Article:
3. Andrew Ahn
Understanding that it can be difficult to get Asian-American audiences "super excited" about any film, Korean-American filmmaker Andrew Ahn is known for shocking and provoking his viewers. He used the premiere of his short film Dol at the 2012 Sundance Film Festival to reveal to his parents that he was gay. The film, which contains only a smattering of Korean dialogue, centers on Nick and his partner Brian's life in Los Angeles's Koreatown. After attending his nephew's "dol," or Korean first birthday celebration, Nick realizes the impossibility of coming out to his family and raising a child with his boyfriend. In a few short minutes, Ahn manages to show how the everyday ordeals and decisions that an Asian-American faces can be the same as anyone else.
4. Steven J. Kung
A Leading Man, directed by Chinese-American filmmaker Steven J. Kung, confronts racism in the entertainment industry head on. Forced to play the role of a Chinese eunuch with a long braid and thick accent on a TV sitcom, the protagonist Guoqiao ("GQ") wrestles with a problem that almost every Asian-American actor has faced: how to advance your career without having to perpetuate a racist stereotype on screen. The film, which screened at the Hawaii International Film Festival and Austin Film Festival in 2013, also touches upon how Asian-American actors are often dissuaded by family and friends to go into show biz for this very reason. A Leading Man speaks to any Asian-American in the entertainment industry trying to break the bamboo ceiling.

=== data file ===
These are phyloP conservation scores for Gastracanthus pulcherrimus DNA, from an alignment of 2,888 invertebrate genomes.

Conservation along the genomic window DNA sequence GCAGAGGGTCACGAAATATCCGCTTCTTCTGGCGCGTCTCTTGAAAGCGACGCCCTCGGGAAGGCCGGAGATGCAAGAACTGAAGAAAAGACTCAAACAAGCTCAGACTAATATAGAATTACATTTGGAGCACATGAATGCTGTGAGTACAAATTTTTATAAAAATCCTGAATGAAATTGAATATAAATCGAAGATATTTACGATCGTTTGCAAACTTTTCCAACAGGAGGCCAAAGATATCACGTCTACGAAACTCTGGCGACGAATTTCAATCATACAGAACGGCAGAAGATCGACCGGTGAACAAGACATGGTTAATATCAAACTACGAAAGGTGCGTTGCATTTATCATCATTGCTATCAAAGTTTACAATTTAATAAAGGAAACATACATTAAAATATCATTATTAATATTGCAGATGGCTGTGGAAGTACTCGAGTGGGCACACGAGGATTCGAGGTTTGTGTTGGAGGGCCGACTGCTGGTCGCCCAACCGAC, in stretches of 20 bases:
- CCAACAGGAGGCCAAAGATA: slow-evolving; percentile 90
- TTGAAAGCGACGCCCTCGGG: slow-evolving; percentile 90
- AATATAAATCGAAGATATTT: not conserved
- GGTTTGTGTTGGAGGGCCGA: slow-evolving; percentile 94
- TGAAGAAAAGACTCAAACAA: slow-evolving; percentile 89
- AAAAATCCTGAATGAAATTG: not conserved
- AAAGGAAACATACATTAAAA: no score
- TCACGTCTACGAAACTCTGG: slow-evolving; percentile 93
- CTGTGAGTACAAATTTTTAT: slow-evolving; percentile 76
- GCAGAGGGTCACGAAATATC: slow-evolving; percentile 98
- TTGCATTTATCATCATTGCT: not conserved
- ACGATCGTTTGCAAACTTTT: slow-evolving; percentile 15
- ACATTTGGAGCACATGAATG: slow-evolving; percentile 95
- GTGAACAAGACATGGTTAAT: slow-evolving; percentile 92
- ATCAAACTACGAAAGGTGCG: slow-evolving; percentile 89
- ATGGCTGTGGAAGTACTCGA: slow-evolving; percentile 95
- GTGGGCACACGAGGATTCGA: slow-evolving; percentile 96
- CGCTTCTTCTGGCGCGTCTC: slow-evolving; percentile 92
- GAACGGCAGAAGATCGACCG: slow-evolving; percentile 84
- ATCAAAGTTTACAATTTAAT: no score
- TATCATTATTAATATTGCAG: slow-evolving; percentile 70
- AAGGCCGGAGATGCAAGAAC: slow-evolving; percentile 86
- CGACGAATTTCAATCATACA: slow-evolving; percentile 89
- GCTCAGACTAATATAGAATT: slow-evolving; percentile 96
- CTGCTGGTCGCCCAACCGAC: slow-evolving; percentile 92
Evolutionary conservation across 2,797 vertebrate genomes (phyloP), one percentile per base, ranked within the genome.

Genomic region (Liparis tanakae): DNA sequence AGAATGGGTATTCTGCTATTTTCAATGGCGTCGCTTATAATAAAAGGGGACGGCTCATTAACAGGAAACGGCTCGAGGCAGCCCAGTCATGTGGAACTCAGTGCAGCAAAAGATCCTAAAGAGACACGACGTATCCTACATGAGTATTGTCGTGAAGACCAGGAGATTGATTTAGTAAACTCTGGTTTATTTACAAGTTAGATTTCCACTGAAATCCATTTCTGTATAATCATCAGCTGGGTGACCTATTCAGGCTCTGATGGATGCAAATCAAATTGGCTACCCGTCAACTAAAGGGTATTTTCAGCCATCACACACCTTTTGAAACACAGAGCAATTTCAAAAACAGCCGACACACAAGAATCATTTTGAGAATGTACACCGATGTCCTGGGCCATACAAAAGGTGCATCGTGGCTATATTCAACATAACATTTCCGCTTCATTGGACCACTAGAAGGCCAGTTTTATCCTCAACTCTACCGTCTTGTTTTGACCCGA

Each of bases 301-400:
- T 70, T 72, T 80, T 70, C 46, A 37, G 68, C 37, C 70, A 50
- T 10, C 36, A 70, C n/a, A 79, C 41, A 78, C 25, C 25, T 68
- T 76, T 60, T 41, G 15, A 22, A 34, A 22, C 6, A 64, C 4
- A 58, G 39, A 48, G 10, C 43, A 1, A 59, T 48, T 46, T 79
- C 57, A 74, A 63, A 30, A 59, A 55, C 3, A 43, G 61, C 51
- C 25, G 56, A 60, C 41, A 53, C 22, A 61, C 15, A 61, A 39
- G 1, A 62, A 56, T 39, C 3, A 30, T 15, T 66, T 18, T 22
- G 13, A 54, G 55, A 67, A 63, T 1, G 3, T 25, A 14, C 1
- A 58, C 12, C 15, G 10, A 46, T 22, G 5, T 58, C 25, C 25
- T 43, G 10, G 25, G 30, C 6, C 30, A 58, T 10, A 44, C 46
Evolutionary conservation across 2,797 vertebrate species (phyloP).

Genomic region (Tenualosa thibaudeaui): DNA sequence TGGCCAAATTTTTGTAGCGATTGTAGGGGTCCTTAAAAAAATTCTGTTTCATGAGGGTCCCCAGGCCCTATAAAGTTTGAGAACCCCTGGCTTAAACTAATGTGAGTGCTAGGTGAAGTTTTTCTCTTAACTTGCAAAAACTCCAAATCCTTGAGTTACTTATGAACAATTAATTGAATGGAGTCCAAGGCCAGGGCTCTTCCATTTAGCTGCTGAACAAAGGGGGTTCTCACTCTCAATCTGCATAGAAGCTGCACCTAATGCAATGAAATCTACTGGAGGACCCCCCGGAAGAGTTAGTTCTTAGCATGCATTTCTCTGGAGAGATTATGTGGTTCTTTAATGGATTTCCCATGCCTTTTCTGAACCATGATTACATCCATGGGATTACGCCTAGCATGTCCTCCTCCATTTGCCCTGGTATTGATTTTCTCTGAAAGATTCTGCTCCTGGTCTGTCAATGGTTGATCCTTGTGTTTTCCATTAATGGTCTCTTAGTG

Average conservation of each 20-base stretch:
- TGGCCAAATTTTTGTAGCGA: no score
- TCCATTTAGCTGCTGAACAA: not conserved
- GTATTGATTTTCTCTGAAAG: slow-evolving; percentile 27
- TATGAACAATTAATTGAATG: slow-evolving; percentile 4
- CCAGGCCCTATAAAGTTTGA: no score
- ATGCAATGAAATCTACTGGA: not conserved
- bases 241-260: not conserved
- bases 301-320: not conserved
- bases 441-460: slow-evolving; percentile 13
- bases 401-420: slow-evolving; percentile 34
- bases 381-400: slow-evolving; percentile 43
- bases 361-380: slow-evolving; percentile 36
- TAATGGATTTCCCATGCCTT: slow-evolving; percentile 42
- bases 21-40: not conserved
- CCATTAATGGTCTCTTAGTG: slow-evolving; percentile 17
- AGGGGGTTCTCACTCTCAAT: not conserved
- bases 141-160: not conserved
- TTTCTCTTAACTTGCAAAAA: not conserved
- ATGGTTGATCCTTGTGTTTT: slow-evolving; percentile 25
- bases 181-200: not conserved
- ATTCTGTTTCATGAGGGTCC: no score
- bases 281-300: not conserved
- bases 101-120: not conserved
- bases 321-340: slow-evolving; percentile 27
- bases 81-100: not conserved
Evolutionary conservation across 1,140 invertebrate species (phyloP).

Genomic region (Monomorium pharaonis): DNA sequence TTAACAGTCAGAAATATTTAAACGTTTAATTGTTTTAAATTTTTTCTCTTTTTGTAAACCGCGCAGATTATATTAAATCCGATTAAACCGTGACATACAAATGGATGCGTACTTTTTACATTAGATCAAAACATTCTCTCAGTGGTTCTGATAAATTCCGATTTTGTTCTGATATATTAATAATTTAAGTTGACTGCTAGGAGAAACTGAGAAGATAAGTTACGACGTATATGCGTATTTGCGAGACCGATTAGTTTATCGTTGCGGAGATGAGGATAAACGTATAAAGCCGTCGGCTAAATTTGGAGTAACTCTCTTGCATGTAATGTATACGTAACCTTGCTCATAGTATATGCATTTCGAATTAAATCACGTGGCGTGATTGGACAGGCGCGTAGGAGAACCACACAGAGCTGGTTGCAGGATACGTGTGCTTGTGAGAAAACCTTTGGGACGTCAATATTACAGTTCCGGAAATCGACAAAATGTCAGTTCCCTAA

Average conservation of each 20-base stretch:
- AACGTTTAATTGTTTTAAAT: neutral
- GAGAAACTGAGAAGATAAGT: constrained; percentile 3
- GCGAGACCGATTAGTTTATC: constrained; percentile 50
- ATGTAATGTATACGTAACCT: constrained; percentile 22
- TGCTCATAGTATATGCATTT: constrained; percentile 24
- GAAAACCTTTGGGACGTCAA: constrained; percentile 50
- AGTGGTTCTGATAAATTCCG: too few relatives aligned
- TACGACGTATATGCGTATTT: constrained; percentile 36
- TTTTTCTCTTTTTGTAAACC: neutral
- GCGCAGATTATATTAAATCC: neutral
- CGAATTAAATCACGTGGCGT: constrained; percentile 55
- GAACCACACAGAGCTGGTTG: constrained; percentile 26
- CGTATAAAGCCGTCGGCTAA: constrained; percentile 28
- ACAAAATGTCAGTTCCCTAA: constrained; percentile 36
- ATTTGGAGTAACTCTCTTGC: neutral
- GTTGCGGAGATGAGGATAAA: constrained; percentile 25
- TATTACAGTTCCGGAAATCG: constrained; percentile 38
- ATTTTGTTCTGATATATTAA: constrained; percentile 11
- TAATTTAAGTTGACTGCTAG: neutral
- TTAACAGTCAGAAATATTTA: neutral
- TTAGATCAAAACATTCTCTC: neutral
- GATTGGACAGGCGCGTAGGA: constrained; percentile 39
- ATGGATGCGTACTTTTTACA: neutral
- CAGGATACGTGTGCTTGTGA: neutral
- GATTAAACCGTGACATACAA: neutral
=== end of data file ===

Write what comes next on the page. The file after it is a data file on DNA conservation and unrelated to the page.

5. Timothy Tau
Taiwanese-American fiction writer-turned-filmmaker Timothy Tau has always found his cinematic muse in 1940s film noir. His short biopic about Keye Luke, who played the first Kato in the Green Hornet series from 1939-41, premiered at the Seattle Asian American Film Festival in 2012. Keye Luke stars Feodor Chin as the film's subject, with CSI's Archie Kao as Wing Luke, Keye's brother.
Although not as famous as co-star Anna May Wong or the more renowned Kato, Bruce Lee, Keye Luke was one of the first Asian-American actors to land "good guy" roles while others were still being cast primarily as Fu Manchu-type villains. Tau draws out a certain nostalgia for 1940s Hollywood glamour through witty and humorous characters like Edwin Luke. The film also brings to life Keye Luke's gentlemanly charm, rupturing perceptions of Asian men as socially awkward, evil or effeminate.
6. Raymond Chu
As a surrealist fantasy that traces the adventures of a young George Lucas and his friends Steven Spielberg and Francis Ford Coppola in the 1970s, American Odyssey has nothing to do with Asian-American themes. But that fact in and of itself reveals how Taiwanese-American filmmaker Raymond Chu has found it liberating to not be constantly producing work that is specifically about the "Asian-American experience." A native New Yorker, Chu told the Examiner that the title of his film implies that he makes "American" movies, and that his interests are not solely Asian-American. Chu's attitudes reflect a growing tendency among many young Asian-American filmmakers to start writing and directing films that are not necessarily about Asian-Americans. Of course, Chu's upcoming film about the relatively unknown criminal underworld of Doyers Street in 1930s New York Chinatown also sounds pretty intriguing.